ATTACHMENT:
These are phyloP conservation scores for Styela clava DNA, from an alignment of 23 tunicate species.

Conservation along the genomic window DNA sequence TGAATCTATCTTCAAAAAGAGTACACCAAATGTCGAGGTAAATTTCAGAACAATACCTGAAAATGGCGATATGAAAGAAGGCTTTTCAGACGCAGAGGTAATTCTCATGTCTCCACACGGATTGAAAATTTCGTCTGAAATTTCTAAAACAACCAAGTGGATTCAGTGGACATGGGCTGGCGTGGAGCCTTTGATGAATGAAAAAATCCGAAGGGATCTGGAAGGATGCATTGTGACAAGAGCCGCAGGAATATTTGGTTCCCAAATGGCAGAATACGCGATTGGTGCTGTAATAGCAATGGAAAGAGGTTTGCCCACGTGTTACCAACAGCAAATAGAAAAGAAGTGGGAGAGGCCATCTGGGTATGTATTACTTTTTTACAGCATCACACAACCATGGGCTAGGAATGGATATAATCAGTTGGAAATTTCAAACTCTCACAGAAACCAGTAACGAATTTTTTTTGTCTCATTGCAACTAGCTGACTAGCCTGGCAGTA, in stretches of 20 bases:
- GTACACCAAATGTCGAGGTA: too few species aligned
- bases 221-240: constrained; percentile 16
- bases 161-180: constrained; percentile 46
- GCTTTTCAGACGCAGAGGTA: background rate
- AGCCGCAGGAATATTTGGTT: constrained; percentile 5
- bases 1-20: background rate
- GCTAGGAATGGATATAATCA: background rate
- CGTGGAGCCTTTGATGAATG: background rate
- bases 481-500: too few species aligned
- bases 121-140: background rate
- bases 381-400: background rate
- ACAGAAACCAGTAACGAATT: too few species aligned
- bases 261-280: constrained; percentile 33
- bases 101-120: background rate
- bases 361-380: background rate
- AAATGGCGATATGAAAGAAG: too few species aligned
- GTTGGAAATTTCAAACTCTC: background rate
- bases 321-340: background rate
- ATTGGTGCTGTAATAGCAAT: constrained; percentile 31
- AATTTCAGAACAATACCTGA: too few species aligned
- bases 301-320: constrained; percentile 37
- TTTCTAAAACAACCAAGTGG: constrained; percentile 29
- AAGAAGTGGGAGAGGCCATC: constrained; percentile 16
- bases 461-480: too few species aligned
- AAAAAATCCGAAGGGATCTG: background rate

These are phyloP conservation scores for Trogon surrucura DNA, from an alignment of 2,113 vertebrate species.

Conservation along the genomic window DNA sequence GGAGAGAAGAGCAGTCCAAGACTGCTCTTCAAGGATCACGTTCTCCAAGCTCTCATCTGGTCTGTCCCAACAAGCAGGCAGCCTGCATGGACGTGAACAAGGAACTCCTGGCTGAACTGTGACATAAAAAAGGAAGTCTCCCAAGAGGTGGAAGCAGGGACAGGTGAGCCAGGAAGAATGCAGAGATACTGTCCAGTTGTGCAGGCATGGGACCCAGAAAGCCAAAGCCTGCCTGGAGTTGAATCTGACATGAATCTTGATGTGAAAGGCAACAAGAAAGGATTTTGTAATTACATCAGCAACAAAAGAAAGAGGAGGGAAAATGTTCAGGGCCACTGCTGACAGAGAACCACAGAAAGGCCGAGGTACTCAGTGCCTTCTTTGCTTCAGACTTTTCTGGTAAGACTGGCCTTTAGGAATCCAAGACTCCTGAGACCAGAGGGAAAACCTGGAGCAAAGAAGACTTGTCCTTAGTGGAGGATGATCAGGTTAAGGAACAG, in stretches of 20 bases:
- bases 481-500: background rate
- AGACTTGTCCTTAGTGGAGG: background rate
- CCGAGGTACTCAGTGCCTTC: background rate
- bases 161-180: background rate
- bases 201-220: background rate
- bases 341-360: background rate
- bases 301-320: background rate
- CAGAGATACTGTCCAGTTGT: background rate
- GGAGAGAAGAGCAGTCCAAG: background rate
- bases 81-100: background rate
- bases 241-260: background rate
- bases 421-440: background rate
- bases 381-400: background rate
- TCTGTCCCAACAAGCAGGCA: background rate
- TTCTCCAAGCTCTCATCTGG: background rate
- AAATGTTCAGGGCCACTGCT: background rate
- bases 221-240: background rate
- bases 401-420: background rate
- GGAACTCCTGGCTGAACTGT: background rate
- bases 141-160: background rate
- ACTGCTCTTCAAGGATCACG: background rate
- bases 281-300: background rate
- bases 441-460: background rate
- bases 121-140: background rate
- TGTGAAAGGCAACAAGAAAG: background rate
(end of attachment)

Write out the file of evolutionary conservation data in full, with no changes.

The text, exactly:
These are phyloP conservation scores for Styela clava DNA, from an alignment of 23 tunicate species.

Conservation along the genomic window DNA sequence TGAATCTATCTTCAAAAAGAGTACACCAAATGTCGAGGTAAATTTCAGAACAATACCTGAAAATGGCGATATGAAAGAAGGCTTTTCAGACGCAGAGGTAATTCTCATGTCTCCACACGGATTGAAAATTTCGTCTGAAATTTCTAAAACAACCAAGTGGATTCAGTGGACATGGGCTGGCGTGGAGCCTTTGATGAATGAAAAAATCCGAAGGGATCTGGAAGGATGCATTGTGACAAGAGCCGCAGGAATATTTGGTTCCCAAATGGCAGAATACGCGATTGGTGCTGTAATAGCAATGGAAAGAGGTTTGCCCACGTGTTACCAACAGCAAATAGAAAAGAAGTGGGAGAGGCCATCTGGGTATGTATTACTTTTTTACAGCATCACACAACCATGGGCTAGGAATGGATATAATCAGTTGGAAATTTCAAACTCTCACAGAAACCAGTAACGAATTTTTTTTGTCTCATTGCAACTAGCTGACTAGCCTGGCAGTA, in stretches of 20 bases:
- GTACACCAAATGTCGAGGTA: too few species aligned
- bases 221-240: constrained; percentile 16
- bases 161-180: constrained; percentile 46
- GCTTTTCAGACGCAGAGGTA: background rate
- AGCCGCAGGAATATTTGGTT: constrained; percentile 5
- bases 1-20: background rate
- GCTAGGAATGGATATAATCA: background rate
- CGTGGAGCCTTTGATGAATG: background rate
- bases 481-500: too few species aligned
- bases 121-140: background rate
- bases 381-400: background rate
- ACAGAAACCAGTAACGAATT: too few species aligned
- bases 261-280: constrained; percentile 33
- bases 101-120: background rate
- bases 361-380: background rate
- AAATGGCGATATGAAAGAAG: too few species aligned
- GTTGGAAATTTCAAACTCTC: background rate
- bases 321-340: background rate
- ATTGGTGCTGTAATAGCAAT: constrained; percentile 31
- AATTTCAGAACAATACCTGA: too few species aligned
- bases 301-320: constrained; percentile 37
- TTTCTAAAACAACCAAGTGG: constrained; percentile 29
- AAGAAGTGGGAGAGGCCATC: constrained; percentile 16
- bases 461-480: too few species aligned
- AAAAAATCCGAAGGGATCTG: background rate

These are phyloP conservation scores for Trogon surrucura DNA, from an alignment of 2,113 vertebrate species.

Conservation along the genomic window DNA sequence GGAGAGAAGAGCAGTCCAAGACTGCTCTTCAAGGATCACGTTCTCCAAGCTCTCATCTGGTCTGTCCCAACAAGCAGGCAGCCTGCATGGACGTGAACAAGGAACTCCTGGCTGAACTGTGACATAAAAAAGGAAGTCTCCCAAGAGGTGGAAGCAGGGACAGGTGAGCCAGGAAGAATGCAGAGATACTGTCCAGTTGTGCAGGCATGGGACCCAGAAAGCCAAAGCCTGCCTGGAGTTGAATCTGACATGAATCTTGATGTGAAAGGCAACAAGAAAGGATTTTGTAATTACATCAGCAACAAAAGAAAGAGGAGGGAAAATGTTCAGGGCCACTGCTGACAGAGAACCACAGAAAGGCCGAGGTACTCAGTGCCTTCTTTGCTTCAGACTTTTCTGGTAAGACTGGCCTTTAGGAATCCAAGACTCCTGAGACCAGAGGGAAAACCTGGAGCAAAGAAGACTTGTCCTTAGTGGAGGATGATCAGGTTAAGGAACAG, in stretches of 20 bases:
- bases 481-500: background rate
- AGACTTGTCCTTAGTGGAGG: background rate
- CCGAGGTACTCAGTGCCTTC: background rate
- bases 161-180: background rate
- bases 201-220: background rate
- bases 341-360: background rate
- bases 301-320: background rate
- CAGAGATACTGTCCAGTTGT: background rate
- GGAGAGAAGAGCAGTCCAAG: background rate
- bases 81-100: background rate
- bases 241-260: background rate
- bases 421-440: background rate
- bases 381-400: background rate
- TCTGTCCCAACAAGCAGGCA: background rate
- TTCTCCAAGCTCTCATCTGG: background rate
- AAATGTTCAGGGCCACTGCT: background rate
- bases 221-240: background rate
- bases 401-420: background rate
- GGAACTCCTGGCTGAACTGT: background rate
- bases 141-160: background rate
- ACTGCTCTTCAAGGATCACG: background rate
- bases 281-300: background rate
- bases 441-460: background rate
- bases 121-140: background rate
- TGTGAAAGGCAACAAGAAAG: background rate